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Häagen-Dazs Says No to 'Extreme' Genetic Engineering Techniques

GMO

Ice cream lovers who prefer to steer clear of genetically modified organisms (GMO) will be happy to hear that Häagen-Dazs has confirmed it will not use vanilla produced via synthetic biology, a new set of “extreme” genetic engineering techniques.

“Häagen-Dazs and other leading ice cream companies are doing the right thing by listening to the growing number of consumers who don’t want synbio vanilla and other extreme GMOs in their foods.” Photo credit: Shutterstock

Synthetic biology, or synbio, vanilla is designed to replace natural vanillin flavoring from vanilla beans, and is made in labs using artificial DNA and reprogrammed, genetically engineered yeast, according to a Friends of the Earth statement. The companies Evolva and International Flavors and Fragrances plan to sell synbio vanilla flavoring this year, marketing it as “natural.”

The leading ice cream company—Nestlé, which produces Häagen-Dazs in Canada and the U.S., and General Mills, which produces Häagen-Dazs outside of North America—has confirmed that it “...will not source vanilla flavor produced through synthetic biology.” Other ice cream brands, including Three Twins Ice Cream, Straus Family Creamery and Luna & Larry's Coconut Bliss, have also confirmed their products will not include any vanilla derived from synbio.

“Häagen-Dazs and other leading ice cream companies are doing the right thing by listening to the growing number of consumers who don’t want synbio vanilla and other extreme GMOs in their foods,” said Dana Perls, food and technology policy campaigner with Friends of the Earth. “Unilever and other companies using and investing in synbio ingredients must follow suit and give consumers what they want: transparency and responsible sourcing of truly natural, sustainable, non-GMO ingredients.”

In June, Friends of the Earth and six other organizations—Organic Consumers Association, Food Democracy Now!, Food and Water Watch, ETC Group, Movement Generation and Center for Food Safety—sent a letter to major ice cream companies requesting that they not use synthetic biology vanilla. The advocacy groups are concerned that "synthetic biology ingredients are entering food and consumer products in absence of adequate health and environmental safety assessment, regulations or labeling."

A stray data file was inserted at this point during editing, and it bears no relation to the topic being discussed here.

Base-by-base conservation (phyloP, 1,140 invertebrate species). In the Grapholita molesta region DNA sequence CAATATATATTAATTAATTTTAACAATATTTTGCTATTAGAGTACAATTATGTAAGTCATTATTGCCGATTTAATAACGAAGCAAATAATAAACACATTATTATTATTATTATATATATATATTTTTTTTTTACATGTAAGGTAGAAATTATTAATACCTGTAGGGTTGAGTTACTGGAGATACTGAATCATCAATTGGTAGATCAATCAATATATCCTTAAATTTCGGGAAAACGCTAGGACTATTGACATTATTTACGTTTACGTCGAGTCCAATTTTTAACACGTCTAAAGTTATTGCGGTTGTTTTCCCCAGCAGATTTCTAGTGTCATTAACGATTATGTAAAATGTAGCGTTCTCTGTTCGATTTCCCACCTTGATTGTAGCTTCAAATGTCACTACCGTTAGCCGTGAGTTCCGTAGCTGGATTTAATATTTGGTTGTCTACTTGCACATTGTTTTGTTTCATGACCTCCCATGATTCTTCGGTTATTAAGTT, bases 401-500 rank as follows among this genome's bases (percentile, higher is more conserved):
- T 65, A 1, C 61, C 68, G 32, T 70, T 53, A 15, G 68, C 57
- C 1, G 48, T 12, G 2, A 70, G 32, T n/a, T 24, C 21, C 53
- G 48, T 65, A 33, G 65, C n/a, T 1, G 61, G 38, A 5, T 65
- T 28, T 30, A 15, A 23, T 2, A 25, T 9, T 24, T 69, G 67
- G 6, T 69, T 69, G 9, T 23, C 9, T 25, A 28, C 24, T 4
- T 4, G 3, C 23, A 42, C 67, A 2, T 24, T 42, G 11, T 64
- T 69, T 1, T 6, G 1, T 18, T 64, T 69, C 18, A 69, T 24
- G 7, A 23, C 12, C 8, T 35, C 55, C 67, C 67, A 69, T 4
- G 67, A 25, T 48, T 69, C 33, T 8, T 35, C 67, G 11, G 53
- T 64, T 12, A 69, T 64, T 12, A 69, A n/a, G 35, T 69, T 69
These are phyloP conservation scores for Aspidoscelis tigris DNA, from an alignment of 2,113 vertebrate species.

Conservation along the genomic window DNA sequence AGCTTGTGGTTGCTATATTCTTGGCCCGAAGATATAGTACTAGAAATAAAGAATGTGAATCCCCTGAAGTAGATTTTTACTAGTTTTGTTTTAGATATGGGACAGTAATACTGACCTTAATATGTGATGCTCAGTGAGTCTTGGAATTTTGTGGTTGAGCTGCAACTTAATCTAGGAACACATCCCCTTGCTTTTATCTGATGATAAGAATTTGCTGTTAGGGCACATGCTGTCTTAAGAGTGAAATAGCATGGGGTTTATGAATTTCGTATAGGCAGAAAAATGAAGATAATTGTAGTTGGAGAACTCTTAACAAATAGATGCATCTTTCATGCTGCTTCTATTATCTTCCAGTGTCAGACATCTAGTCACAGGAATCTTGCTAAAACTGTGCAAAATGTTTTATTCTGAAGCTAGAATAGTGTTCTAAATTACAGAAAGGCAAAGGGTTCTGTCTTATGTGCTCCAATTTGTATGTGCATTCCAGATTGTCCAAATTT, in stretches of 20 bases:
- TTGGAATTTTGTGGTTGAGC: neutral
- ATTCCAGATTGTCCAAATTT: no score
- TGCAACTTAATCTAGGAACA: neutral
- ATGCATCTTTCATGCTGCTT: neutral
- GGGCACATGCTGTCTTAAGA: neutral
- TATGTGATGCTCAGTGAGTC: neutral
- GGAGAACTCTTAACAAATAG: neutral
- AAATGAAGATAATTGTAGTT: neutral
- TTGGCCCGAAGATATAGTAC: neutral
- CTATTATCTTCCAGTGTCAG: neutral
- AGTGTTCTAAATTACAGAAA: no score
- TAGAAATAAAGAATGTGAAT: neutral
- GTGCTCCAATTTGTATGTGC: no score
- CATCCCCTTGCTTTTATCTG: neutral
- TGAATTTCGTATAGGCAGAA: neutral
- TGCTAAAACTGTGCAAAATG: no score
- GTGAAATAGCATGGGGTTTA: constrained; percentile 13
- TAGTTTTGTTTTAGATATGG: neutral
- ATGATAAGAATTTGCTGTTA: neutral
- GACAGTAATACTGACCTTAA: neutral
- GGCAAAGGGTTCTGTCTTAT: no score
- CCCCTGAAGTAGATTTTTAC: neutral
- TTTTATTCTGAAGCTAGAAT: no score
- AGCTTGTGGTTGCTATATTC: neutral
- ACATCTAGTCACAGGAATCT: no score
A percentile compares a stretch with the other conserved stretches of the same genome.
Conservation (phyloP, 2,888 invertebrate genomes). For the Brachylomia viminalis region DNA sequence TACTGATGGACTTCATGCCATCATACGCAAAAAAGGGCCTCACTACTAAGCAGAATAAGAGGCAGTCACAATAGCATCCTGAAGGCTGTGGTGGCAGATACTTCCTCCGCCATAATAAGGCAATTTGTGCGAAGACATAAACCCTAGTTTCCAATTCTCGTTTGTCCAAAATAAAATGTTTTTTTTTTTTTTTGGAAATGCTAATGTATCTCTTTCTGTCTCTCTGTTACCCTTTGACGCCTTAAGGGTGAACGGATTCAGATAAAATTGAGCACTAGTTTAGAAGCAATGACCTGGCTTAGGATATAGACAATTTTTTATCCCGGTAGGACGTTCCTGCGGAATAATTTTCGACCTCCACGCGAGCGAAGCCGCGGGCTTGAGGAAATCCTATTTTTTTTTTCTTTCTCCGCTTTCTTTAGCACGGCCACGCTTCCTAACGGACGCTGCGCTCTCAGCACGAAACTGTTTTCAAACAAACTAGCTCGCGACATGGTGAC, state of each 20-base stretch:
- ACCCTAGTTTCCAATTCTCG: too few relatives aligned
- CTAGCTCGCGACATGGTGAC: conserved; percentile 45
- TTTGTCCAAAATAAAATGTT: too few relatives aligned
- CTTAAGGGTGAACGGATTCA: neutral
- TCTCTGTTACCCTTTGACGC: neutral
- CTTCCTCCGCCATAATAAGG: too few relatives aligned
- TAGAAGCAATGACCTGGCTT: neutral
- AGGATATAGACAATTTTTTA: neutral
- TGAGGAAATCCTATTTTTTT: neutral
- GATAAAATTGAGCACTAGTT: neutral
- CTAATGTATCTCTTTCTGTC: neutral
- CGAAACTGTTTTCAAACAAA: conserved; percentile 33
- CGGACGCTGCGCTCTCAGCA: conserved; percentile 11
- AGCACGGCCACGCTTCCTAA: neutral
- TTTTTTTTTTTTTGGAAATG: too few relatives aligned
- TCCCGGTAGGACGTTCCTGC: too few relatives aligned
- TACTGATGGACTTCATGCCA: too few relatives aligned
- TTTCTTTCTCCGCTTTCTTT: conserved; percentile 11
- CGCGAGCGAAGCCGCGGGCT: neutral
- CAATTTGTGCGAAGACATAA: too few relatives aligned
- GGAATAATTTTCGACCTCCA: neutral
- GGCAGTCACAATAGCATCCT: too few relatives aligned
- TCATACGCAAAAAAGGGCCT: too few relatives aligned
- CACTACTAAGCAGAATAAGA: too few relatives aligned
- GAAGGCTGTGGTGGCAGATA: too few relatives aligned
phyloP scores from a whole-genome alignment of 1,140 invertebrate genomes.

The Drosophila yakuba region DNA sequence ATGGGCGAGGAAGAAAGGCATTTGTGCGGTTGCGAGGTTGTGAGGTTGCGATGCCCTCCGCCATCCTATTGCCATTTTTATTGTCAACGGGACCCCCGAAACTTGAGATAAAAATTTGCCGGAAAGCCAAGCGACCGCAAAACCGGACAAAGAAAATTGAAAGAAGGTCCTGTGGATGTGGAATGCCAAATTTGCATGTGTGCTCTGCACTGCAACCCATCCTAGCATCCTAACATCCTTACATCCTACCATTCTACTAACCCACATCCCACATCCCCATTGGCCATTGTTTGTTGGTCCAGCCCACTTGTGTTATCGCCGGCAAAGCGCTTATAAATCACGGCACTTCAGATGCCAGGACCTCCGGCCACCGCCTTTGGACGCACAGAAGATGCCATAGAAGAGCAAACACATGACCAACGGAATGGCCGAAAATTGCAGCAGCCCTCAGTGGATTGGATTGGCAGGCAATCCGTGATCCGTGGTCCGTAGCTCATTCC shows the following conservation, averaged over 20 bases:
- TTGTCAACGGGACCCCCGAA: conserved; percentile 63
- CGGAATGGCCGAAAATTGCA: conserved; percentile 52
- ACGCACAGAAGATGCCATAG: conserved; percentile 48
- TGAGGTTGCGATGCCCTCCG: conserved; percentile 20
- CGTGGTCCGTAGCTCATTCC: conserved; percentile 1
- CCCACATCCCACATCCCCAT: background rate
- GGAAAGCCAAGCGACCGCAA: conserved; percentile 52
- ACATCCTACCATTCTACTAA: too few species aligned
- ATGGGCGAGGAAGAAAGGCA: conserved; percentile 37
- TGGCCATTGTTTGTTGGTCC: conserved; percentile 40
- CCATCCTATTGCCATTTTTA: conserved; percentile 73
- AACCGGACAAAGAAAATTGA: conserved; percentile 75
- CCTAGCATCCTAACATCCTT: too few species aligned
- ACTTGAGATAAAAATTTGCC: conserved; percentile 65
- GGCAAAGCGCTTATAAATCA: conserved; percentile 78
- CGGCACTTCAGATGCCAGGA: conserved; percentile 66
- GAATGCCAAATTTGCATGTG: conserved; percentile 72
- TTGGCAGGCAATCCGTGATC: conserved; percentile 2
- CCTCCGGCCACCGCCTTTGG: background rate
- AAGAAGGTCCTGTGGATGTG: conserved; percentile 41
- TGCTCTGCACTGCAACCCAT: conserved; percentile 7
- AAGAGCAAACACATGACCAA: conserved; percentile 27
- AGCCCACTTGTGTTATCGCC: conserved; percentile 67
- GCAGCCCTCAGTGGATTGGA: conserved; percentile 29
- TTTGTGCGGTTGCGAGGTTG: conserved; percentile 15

The letter asked Häagen-Dazs to "show its commitment to quality natural vanilla, small-scale natural vanilla farmers and consumer right to know by joining leading companies in their commitment to not purchase vanilla flavoring produced using synthetic biology when it comes to market in 2014."

"It’s wonderful that Häagen Dazs has confirmed that it won't use vanilla produced using synthetic biology, since ingredients derived from synthetic biology are not natural," said Michael Hansen, PhD, senior scientist at Consumers Union, the public policy arm of Consumer Reports.

It's likely that the U.S. Food and Drug Administration will allow synthetic biology vanilla and other similarly created food and cosmetic ingredients to enter the market classified as "Generally Regarded As Safe," which, according to Friends of the Earth, is as an outdated process with minimal testing requirements that rely on companies to self-evaluate the safety of their products.

The groups are concerned that with the Food and Drug Administration allowing such products to be marketed as “natural,” it will impact small farmers in the Global South—including vanilla, stevia, saffron, coconut, cacao, vetiver and patchouli—that could be displaced by synthetic biology ingredients.

“Without a market for truly natural vanilla, grown and harvested by hand in rainforests in countries such as Madagascar and Mexico, both the vanilla farmers and the forests they preserve may be displaced in favor of industrial-scale plantations for soy, beef and sugar,” Perls said.

“To put a natural label on synbio products is a dishonest act which will unleash devastation on small scale farmers who cultivate the real plant, caring for real people and real forests,” warns Alejandrino Garcia Castaño, a vanilla farmer from Veracruz, Mexico. “We have fought to maintain our dignity as farmers and producers in a competitive market. We want to continue in a way that will not sacrifice the world’s forests, soils, identities and traditions.”

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